From the Dean: The ‘State of the School’
As discussed last week, this past Tuesday I gave the “State of the School” presentation at the annual Faculty Assembly sponsored by the UND School of Medicine & Health Sciences Faculty Council. I know that some of you attended the event in person or virtually, but for those who did not, a video recording of my presentation is available here and my slides are available here. There were a number of items that were discussed in the meeting that require follow-up, and we are working on each of these; more to come soon!
In Bismarck, the House Appropriations Committee – Education and Environment Division continues its discussion of the North Dakota University System (NDUS) budget (House Bill 1003) of which the UND SMHS is a component and a line item in the budget. We’ve provided some requested follow-up information to the Committee, but we’ve not been asked to provide any further testimony at this point. Unless such a request comes in, the next time I’m likely to be testifying on behalf of the SMHS is after so-called cross-over at the end of February, when bills from one chamber are handed over to the other chamber (House to Senate and vice versa). Thus, I’ll likely be testifying again in early March, this time before the Senate Appropriations Committee. After that, the bills regarding our budget (and other matters) passed by each chamber are reconciled as may be needed; this typically occurs towards the end of the session in April. Once a bill is passed by both chambers it goes to the governor, and, assuming that he signs it, the bill becomes law. The approved budget then goes to the NDUS and then through UND to the School. We usually know the final budget numbers for the coming biennium (July 2023 – June 2025) by late May or early June. As indicated before, so-far-so-good in this process, but we have a long way to go!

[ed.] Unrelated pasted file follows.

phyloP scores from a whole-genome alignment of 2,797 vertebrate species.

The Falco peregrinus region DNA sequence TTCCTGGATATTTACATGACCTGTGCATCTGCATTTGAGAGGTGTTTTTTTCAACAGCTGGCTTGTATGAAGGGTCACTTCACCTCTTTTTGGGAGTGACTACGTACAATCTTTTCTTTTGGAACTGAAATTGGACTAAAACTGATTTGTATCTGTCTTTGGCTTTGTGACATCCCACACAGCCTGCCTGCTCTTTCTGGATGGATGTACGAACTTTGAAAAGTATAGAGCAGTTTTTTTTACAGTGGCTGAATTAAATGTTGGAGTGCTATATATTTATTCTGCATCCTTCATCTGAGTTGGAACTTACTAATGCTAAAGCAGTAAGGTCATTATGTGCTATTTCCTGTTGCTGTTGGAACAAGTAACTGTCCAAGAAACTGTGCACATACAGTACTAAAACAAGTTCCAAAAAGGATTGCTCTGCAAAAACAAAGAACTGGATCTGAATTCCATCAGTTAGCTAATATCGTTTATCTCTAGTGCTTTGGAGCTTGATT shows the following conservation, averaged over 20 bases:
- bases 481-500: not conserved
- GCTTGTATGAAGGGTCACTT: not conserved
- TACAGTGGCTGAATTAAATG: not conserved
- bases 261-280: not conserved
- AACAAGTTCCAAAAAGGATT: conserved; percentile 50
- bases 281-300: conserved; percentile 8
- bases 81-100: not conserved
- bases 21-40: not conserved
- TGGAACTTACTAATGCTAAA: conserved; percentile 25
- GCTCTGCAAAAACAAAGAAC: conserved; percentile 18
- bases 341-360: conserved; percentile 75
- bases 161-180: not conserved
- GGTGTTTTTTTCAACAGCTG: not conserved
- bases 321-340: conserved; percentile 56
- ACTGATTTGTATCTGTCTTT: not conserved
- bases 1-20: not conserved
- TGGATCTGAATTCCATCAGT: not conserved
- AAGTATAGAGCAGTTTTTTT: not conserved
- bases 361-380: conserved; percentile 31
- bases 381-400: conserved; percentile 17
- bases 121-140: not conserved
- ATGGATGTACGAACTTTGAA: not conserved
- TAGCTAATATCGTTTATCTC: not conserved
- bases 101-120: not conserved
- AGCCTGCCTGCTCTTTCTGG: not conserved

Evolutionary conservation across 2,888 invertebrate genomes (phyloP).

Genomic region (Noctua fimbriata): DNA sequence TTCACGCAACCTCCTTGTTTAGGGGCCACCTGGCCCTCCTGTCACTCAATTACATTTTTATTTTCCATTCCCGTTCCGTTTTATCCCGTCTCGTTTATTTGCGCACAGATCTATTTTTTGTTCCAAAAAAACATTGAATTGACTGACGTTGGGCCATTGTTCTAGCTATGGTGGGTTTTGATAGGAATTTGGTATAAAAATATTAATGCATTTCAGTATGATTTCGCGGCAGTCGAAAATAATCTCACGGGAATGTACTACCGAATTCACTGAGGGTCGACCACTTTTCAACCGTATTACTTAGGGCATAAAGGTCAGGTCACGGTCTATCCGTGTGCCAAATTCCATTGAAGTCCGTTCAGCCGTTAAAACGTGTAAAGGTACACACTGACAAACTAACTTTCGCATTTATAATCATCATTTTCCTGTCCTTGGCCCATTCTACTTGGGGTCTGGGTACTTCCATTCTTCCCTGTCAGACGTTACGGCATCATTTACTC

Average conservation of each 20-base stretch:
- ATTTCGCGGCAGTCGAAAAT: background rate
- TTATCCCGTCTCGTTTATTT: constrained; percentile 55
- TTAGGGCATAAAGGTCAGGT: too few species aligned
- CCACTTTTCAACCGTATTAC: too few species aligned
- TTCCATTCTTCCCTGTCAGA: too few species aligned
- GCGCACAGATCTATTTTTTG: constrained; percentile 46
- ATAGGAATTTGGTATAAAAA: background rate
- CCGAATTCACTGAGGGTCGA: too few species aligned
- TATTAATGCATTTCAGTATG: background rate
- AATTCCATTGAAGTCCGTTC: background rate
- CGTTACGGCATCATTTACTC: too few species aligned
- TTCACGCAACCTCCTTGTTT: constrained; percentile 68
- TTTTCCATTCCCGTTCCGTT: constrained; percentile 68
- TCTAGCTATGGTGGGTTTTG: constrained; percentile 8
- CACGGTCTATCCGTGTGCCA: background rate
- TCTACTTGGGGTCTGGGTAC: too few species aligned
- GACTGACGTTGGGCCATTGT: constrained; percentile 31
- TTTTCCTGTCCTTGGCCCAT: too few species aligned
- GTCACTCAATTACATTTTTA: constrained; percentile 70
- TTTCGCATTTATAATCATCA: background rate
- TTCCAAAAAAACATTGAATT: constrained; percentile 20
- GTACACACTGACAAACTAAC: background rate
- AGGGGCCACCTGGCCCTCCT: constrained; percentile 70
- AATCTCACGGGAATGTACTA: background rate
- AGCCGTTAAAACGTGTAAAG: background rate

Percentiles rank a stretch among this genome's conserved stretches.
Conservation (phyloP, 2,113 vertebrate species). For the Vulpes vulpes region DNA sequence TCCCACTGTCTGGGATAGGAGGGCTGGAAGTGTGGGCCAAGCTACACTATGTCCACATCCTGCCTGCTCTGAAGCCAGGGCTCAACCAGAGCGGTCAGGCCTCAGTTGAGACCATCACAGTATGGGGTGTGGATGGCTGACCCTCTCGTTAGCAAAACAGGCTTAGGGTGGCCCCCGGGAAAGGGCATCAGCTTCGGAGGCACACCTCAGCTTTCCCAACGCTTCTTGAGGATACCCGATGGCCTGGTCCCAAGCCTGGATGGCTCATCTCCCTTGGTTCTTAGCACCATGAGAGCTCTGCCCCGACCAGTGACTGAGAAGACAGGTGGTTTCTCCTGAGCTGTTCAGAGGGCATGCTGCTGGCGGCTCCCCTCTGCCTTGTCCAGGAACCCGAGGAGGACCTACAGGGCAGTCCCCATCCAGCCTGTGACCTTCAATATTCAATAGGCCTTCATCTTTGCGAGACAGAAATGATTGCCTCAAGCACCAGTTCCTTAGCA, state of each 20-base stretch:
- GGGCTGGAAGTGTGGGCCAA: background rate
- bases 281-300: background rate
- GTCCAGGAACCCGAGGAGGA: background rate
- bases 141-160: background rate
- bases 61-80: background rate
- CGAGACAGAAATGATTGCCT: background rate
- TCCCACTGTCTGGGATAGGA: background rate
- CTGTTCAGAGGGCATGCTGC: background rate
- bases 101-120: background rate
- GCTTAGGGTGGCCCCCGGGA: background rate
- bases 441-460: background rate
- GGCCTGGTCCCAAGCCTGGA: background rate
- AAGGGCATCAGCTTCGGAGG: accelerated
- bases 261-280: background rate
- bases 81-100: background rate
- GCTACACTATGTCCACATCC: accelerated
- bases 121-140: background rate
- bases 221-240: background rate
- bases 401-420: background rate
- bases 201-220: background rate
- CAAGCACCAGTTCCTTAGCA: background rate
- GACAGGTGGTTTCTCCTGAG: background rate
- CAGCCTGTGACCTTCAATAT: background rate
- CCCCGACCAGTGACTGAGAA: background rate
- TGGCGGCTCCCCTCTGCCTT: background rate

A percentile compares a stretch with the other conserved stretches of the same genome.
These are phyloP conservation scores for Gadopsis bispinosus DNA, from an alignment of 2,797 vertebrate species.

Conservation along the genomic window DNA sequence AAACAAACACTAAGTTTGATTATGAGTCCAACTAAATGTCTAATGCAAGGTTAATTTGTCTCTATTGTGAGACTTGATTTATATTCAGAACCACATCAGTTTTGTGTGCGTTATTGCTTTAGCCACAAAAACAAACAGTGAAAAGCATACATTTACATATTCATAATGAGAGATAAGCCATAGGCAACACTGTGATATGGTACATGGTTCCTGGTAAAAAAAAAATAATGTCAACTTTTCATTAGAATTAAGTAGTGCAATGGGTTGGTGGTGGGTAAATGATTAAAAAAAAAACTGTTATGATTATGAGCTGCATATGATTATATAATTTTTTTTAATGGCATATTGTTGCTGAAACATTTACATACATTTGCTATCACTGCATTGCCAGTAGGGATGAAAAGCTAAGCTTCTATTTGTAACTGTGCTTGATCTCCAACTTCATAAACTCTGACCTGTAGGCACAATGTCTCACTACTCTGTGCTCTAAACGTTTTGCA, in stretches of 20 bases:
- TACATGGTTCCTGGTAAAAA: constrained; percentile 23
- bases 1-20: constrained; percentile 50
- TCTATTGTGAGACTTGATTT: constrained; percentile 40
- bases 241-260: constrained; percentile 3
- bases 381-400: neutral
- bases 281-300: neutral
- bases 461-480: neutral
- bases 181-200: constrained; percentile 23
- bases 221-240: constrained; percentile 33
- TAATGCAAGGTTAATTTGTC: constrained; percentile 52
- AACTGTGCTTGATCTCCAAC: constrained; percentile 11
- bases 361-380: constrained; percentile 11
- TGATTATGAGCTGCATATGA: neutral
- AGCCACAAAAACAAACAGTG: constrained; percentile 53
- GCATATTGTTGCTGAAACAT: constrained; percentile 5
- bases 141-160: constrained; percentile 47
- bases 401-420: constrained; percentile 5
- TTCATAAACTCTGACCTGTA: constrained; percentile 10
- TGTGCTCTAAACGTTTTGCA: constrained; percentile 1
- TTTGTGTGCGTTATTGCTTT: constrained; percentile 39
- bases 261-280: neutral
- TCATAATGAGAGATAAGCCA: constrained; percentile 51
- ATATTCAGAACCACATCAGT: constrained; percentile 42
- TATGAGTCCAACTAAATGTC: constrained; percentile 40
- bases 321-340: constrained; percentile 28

One of the budget issues that is getting some attention is that of salary equity, especially the issue of how salaries for government employees in North Dakota (like our faculty and staff) compare with data from elsewhere (that is, outside of the state). This issue certainly was highlighted by Governor Burgum, who proposed a $90 million equity pool in his Executive Budget. One component of this that needs to be kept in mind, however, is that comparing salaries is only part of the real comparison, which should be a comparison of compensation. Compensation includes important components like health insurance coverage and retirement contributions. For UND staff and especially faculty, the amount of health insurance premium coverage and retirement contributions by UND are noteworthy and generous compared with many other states, thus buttressing the salary that individuals collect. In many cases, a UND employee who gets the same salary as someone in another state probably is getting more total compensation than the other individual due to health premium and retirement contributions by the state. Again, salary vs. compensation is an important principle to keep in mind as the salary equity issue plays out in the legislature.
Joshua Wynne, MD, MBA, MPH
Vice President for Health Affairs, UND
Dean, UND School of Medicine & Health Sciences